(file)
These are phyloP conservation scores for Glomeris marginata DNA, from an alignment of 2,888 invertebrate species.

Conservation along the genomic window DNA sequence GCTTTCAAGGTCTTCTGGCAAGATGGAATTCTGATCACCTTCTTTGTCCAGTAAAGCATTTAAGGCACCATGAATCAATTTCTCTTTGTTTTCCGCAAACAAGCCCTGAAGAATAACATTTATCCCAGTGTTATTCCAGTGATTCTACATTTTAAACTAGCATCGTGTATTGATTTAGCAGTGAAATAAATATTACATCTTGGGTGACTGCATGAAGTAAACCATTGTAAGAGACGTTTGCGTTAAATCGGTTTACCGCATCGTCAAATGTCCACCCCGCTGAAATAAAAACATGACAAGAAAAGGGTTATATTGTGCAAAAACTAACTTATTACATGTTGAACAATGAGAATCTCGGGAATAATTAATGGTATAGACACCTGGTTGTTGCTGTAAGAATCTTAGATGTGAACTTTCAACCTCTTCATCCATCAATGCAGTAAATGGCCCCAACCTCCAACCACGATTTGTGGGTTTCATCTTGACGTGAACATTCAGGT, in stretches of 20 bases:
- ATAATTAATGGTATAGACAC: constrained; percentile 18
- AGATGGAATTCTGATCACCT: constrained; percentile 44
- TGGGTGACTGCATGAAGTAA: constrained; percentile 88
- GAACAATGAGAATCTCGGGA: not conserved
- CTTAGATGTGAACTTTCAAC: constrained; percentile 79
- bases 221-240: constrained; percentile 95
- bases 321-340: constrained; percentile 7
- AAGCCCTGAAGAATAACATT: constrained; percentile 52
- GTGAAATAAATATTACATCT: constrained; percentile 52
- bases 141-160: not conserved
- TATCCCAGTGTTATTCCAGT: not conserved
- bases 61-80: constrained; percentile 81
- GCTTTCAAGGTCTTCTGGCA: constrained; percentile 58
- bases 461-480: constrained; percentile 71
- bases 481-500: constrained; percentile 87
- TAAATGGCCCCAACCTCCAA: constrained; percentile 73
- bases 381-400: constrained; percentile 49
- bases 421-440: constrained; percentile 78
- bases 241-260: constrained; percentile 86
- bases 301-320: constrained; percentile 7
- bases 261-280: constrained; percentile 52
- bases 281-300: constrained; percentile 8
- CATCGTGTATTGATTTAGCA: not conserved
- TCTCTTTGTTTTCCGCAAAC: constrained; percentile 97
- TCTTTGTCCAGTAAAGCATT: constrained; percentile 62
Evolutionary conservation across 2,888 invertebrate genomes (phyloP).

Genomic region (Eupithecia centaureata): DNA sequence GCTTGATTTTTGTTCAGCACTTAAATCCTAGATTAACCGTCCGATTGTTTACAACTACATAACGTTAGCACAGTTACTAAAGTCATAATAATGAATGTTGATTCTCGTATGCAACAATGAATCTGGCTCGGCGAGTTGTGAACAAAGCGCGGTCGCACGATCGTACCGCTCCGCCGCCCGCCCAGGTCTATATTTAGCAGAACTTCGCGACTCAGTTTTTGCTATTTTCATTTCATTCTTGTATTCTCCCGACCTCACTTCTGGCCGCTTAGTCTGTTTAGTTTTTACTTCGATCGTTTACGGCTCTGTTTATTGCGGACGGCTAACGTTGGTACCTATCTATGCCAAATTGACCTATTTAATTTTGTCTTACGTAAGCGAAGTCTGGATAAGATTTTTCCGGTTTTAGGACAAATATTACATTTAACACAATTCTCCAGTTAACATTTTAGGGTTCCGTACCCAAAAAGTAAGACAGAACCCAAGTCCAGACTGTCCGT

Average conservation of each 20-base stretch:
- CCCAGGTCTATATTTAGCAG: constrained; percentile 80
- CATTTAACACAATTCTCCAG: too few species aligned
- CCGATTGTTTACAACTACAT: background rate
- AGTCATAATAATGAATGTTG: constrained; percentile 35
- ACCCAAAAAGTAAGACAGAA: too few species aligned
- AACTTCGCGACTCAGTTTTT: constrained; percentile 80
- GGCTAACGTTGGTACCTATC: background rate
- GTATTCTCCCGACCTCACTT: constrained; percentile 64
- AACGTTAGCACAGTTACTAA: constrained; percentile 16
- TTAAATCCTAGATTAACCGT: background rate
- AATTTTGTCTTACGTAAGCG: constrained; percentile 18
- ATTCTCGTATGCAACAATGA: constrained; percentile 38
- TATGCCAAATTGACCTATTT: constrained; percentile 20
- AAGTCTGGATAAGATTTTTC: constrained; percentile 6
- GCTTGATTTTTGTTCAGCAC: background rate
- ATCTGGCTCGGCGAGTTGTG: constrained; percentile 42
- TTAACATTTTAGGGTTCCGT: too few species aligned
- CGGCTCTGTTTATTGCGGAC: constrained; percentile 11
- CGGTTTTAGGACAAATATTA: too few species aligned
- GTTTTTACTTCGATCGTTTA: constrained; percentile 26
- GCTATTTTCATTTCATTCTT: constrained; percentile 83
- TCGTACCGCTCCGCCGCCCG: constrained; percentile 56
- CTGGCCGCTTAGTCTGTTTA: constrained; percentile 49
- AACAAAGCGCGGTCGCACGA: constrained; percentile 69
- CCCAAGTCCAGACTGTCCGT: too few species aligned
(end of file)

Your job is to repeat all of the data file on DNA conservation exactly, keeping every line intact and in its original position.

These are phyloP conservation scores for Glomeris marginata DNA, from an alignment of 2,888 invertebrate species.

Conservation along the genomic window DNA sequence GCTTTCAAGGTCTTCTGGCAAGATGGAATTCTGATCACCTTCTTTGTCCAGTAAAGCATTTAAGGCACCATGAATCAATTTCTCTTTGTTTTCCGCAAACAAGCCCTGAAGAATAACATTTATCCCAGTGTTATTCCAGTGATTCTACATTTTAAACTAGCATCGTGTATTGATTTAGCAGTGAAATAAATATTACATCTTGGGTGACTGCATGAAGTAAACCATTGTAAGAGACGTTTGCGTTAAATCGGTTTACCGCATCGTCAAATGTCCACCCCGCTGAAATAAAAACATGACAAGAAAAGGGTTATATTGTGCAAAAACTAACTTATTACATGTTGAACAATGAGAATCTCGGGAATAATTAATGGTATAGACACCTGGTTGTTGCTGTAAGAATCTTAGATGTGAACTTTCAACCTCTTCATCCATCAATGCAGTAAATGGCCCCAACCTCCAACCACGATTTGTGGGTTTCATCTTGACGTGAACATTCAGGT, in stretches of 20 bases:
- ATAATTAATGGTATAGACAC: constrained; percentile 18
- AGATGGAATTCTGATCACCT: constrained; percentile 44
- TGGGTGACTGCATGAAGTAA: constrained; percentile 88
- GAACAATGAGAATCTCGGGA: not conserved
- CTTAGATGTGAACTTTCAAC: constrained; percentile 79
- bases 221-240: constrained; percentile 95
- bases 321-340: constrained; percentile 7
- AAGCCCTGAAGAATAACATT: constrained; percentile 52
- GTGAAATAAATATTACATCT: constrained; percentile 52
- bases 141-160: not conserved
- TATCCCAGTGTTATTCCAGT: not conserved
- bases 61-80: constrained; percentile 81
- GCTTTCAAGGTCTTCTGGCA: constrained; percentile 58
- bases 461-480: constrained; percentile 71
- bases 481-500: constrained; percentile 87
- TAAATGGCCCCAACCTCCAA: constrained; percentile 73
- bases 381-400: constrained; percentile 49
- bases 421-440: constrained; percentile 78
- bases 241-260: constrained; percentile 86
- bases 301-320: constrained; percentile 7
- bases 261-280: constrained; percentile 52
- bases 281-300: constrained; percentile 8
- CATCGTGTATTGATTTAGCA: not conserved
- TCTCTTTGTTTTCCGCAAAC: constrained; percentile 97
- TCTTTGTCCAGTAAAGCATT: constrained; percentile 62
Evolutionary conservation across 2,888 invertebrate genomes (phyloP).

Genomic region (Eupithecia centaureata): DNA sequence GCTTGATTTTTGTTCAGCACTTAAATCCTAGATTAACCGTCCGATTGTTTACAACTACATAACGTTAGCACAGTTACTAAAGTCATAATAATGAATGTTGATTCTCGTATGCAACAATGAATCTGGCTCGGCGAGTTGTGAACAAAGCGCGGTCGCACGATCGTACCGCTCCGCCGCCCGCCCAGGTCTATATTTAGCAGAACTTCGCGACTCAGTTTTTGCTATTTTCATTTCATTCTTGTATTCTCCCGACCTCACTTCTGGCCGCTTAGTCTGTTTAGTTTTTACTTCGATCGTTTACGGCTCTGTTTATTGCGGACGGCTAACGTTGGTACCTATCTATGCCAAATTGACCTATTTAATTTTGTCTTACGTAAGCGAAGTCTGGATAAGATTTTTCCGGTTTTAGGACAAATATTACATTTAACACAATTCTCCAGTTAACATTTTAGGGTTCCGTACCCAAAAAGTAAGACAGAACCCAAGTCCAGACTGTCCGT

Average conservation of each 20-base stretch:
- CCCAGGTCTATATTTAGCAG: constrained; percentile 80
- CATTTAACACAATTCTCCAG: too few species aligned
- CCGATTGTTTACAACTACAT: background rate
- AGTCATAATAATGAATGTTG: constrained; percentile 35
- ACCCAAAAAGTAAGACAGAA: too few species aligned
- AACTTCGCGACTCAGTTTTT: constrained; percentile 80
- GGCTAACGTTGGTACCTATC: background rate
- GTATTCTCCCGACCTCACTT: constrained; percentile 64
- AACGTTAGCACAGTTACTAA: constrained; percentile 16
- TTAAATCCTAGATTAACCGT: background rate
- AATTTTGTCTTACGTAAGCG: constrained; percentile 18
- ATTCTCGTATGCAACAATGA: constrained; percentile 38
- TATGCCAAATTGACCTATTT: constrained; percentile 20
- AAGTCTGGATAAGATTTTTC: constrained; percentile 6
- GCTTGATTTTTGTTCAGCAC: background rate
- ATCTGGCTCGGCGAGTTGTG: constrained; percentile 42
- TTAACATTTTAGGGTTCCGT: too few species aligned
- CGGCTCTGTTTATTGCGGAC: constrained; percentile 11
- CGGTTTTAGGACAAATATTA: too few species aligned
- GTTTTTACTTCGATCGTTTA: constrained; percentile 26
- GCTATTTTCATTTCATTCTT: constrained; percentile 83
- TCGTACCGCTCCGCCGCCCG: constrained; percentile 56
- CTGGCCGCTTAGTCTGTTTA: constrained; percentile 49
- AACAAAGCGCGGTCGCACGA: constrained; percentile 69
- CCCAAGTCCAGACTGTCCGT: too few species aligned